If you asked any chef to name five famous things from Denmark they'd probably struggle to leave Noma off their list. For over the past few years, the two-Michelin-starred restaurant has become almost as famous among culinary circles as Hans Christian Anderson is among their literary counterparts. Largely thanks to chef Rene Redzepi's award-winning Nordic cuisine, Noma has established itself as a destination for food lovers, restaurant critics and chefs alike.
Last month, the chefs from luxury hotel group Exclusive Hotels went to Copenhagen for a bit of culinary inspiration.
"We are exceptionally keen for the creativity and individuality of each chef to shine through," says Danny Pecorelli, managing director of Exclusive Hotels. "And taking trips to well known restaurants such as Noma helps stimulate that."
The day began bright and early, with all chefs (and Caterer) meeting at Gatwick airport at 6.30am. But despite the early start, there were no sleepy eyes or yawns - everyone was wide awake with excitement about the trip.
Once landed in Copenhagen, we caught a short taxi ride to Christianhavn, the home of Noma, where we found one of the most picturesque parts of the Danish capital, comprising a man-made island full of frozen canals and colourful buildings covered in snow.
The restaurant itself is housed in an old warehouse (once a store for whale blubber and sea salt) offering a spacious and austere dining room that seats up to 45 guests. It has sanded floors, exposed brick walls and wooden tables, while the smoked-oak chairs are draped with animal hides.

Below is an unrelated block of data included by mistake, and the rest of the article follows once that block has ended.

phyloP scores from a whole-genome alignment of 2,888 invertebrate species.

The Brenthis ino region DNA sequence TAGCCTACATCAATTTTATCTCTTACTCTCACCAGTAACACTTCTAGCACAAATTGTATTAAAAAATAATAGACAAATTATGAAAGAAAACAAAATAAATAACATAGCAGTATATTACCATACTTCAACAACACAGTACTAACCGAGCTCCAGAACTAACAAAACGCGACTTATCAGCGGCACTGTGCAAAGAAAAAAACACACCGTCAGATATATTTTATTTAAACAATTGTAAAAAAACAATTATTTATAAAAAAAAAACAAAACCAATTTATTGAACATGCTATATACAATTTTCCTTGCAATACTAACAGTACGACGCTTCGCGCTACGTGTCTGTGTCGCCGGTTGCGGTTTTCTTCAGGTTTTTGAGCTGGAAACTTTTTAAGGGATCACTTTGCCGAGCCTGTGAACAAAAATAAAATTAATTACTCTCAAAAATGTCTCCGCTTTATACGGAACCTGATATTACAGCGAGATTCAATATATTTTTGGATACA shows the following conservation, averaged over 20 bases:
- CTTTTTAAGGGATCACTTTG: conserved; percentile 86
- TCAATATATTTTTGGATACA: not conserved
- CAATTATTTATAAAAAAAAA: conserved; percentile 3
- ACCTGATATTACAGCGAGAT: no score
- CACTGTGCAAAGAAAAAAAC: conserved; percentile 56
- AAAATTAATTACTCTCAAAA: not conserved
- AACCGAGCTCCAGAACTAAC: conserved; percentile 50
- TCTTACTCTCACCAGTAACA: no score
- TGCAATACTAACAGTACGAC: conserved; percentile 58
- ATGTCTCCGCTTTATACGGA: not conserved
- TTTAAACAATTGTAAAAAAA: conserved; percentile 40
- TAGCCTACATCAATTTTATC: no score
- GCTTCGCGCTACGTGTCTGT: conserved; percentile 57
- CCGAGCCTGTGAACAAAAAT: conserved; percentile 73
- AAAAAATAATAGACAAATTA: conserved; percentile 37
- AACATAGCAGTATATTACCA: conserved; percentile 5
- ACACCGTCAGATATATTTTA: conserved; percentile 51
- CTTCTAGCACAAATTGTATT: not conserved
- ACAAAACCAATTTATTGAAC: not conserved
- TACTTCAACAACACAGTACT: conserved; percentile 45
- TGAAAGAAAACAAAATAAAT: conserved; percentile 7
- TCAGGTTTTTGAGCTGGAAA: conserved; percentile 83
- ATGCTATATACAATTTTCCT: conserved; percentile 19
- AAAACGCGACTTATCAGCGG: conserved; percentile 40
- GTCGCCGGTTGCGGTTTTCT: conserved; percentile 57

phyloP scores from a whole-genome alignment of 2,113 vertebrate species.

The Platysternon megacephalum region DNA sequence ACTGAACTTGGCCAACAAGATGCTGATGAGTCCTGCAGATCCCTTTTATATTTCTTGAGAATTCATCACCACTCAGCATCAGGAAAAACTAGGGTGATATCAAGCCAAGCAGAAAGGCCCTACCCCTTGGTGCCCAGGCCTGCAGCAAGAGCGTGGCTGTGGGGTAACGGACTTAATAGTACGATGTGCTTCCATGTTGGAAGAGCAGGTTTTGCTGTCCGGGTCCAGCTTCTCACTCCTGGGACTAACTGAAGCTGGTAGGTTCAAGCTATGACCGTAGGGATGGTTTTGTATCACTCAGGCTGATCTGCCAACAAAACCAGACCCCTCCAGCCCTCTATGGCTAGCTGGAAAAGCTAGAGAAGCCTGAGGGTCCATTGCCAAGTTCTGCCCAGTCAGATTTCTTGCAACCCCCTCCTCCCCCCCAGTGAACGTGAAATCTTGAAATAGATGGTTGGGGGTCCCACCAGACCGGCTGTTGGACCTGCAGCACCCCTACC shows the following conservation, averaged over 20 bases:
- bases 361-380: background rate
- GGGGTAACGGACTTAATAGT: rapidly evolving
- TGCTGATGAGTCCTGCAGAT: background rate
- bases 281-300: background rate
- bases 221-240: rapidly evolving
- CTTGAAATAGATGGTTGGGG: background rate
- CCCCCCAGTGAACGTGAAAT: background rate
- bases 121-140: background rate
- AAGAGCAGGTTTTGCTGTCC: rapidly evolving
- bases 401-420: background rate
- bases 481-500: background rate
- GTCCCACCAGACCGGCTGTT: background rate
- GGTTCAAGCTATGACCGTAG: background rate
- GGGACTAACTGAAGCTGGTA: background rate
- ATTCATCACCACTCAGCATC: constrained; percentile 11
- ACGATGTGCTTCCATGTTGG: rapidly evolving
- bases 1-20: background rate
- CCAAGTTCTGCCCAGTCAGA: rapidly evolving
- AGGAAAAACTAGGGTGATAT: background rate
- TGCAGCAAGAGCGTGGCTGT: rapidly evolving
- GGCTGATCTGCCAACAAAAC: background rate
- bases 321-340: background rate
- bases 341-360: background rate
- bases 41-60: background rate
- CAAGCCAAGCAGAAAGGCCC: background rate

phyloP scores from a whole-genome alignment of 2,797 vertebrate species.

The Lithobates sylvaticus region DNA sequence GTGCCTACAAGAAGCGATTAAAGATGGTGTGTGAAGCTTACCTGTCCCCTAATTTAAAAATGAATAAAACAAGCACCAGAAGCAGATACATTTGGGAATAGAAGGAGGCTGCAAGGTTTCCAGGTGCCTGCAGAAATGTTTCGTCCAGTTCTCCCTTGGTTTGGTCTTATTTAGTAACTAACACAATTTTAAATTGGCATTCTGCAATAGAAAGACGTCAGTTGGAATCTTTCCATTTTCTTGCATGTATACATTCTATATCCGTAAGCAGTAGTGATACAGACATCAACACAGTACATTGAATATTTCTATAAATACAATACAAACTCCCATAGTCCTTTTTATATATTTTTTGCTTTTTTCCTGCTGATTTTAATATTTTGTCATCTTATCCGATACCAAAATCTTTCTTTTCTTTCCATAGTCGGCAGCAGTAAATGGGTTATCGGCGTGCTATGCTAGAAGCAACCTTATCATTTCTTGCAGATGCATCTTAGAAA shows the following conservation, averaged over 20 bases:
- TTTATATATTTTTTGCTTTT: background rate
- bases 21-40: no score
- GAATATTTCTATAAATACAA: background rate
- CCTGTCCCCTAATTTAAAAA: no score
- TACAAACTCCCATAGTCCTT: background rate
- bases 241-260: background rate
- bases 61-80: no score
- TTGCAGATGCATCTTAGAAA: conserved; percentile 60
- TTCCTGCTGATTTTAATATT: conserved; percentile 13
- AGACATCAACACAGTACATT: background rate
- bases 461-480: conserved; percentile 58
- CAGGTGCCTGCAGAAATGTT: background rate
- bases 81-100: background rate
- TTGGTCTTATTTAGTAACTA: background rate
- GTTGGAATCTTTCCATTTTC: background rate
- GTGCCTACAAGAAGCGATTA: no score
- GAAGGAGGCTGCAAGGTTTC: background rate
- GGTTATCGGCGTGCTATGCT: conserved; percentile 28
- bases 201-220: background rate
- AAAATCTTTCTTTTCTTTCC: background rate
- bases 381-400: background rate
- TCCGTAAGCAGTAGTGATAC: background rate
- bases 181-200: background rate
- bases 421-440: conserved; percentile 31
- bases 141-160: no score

"The decor has a really nice feel to it," says Matt Gillan, head chef at the Pass restaurant at South Lodge hotel in West Sussex. "The atmosphere was not stuffy at all and while it was all very rustic it was classy at the same time."
Noma - a combination of Nordish (Nordic) and Mad (food) - is a partnership between Danish restaurateur and TV chef Claus Meyer and Redzepi, whose career has included stints at some of the world's finest restaurants, including Thomas Keller's French Laundry in California and Ferran Adrià's El Bulli in Spain.
The menu at Noma is a "personal rendition of Nordic gourmet cuisine" - a mix of costly and everyday ingredients, unusual foraged native foods, and home-made vinegars, beers, spirits and wines. Alongside modern cooking techniques, Redzepi has also revitalised age-old, curative and non-chemical methods of cooking such as smoking, salting, pickling, drying, grilling and baking on slabs of basalt.
In the name of research, we all opted for the seven-course tasting menu paired with matching wines. Things kicked off with a series of five "snacks" or canapés, which included a finger sandwich of rye bread and crispy chicken skin filled with split peas and smoked cheese, followed by a strongly smoked, soft-boiled and mildly pickled quail's egg, served inside a ceramic egg on a bed of hay. But the highlight was a flowerpot of soil containing seedlings in the form of radishes - where the earthy soil turned out to be roasted, ground hazelnuts.
Each dish was served by alternating waiters and chefs sharing the front-of-house duties and allowing for a real glimpse into the food preparation, which was hugely appreciated by the Exclusive Hotels chefs.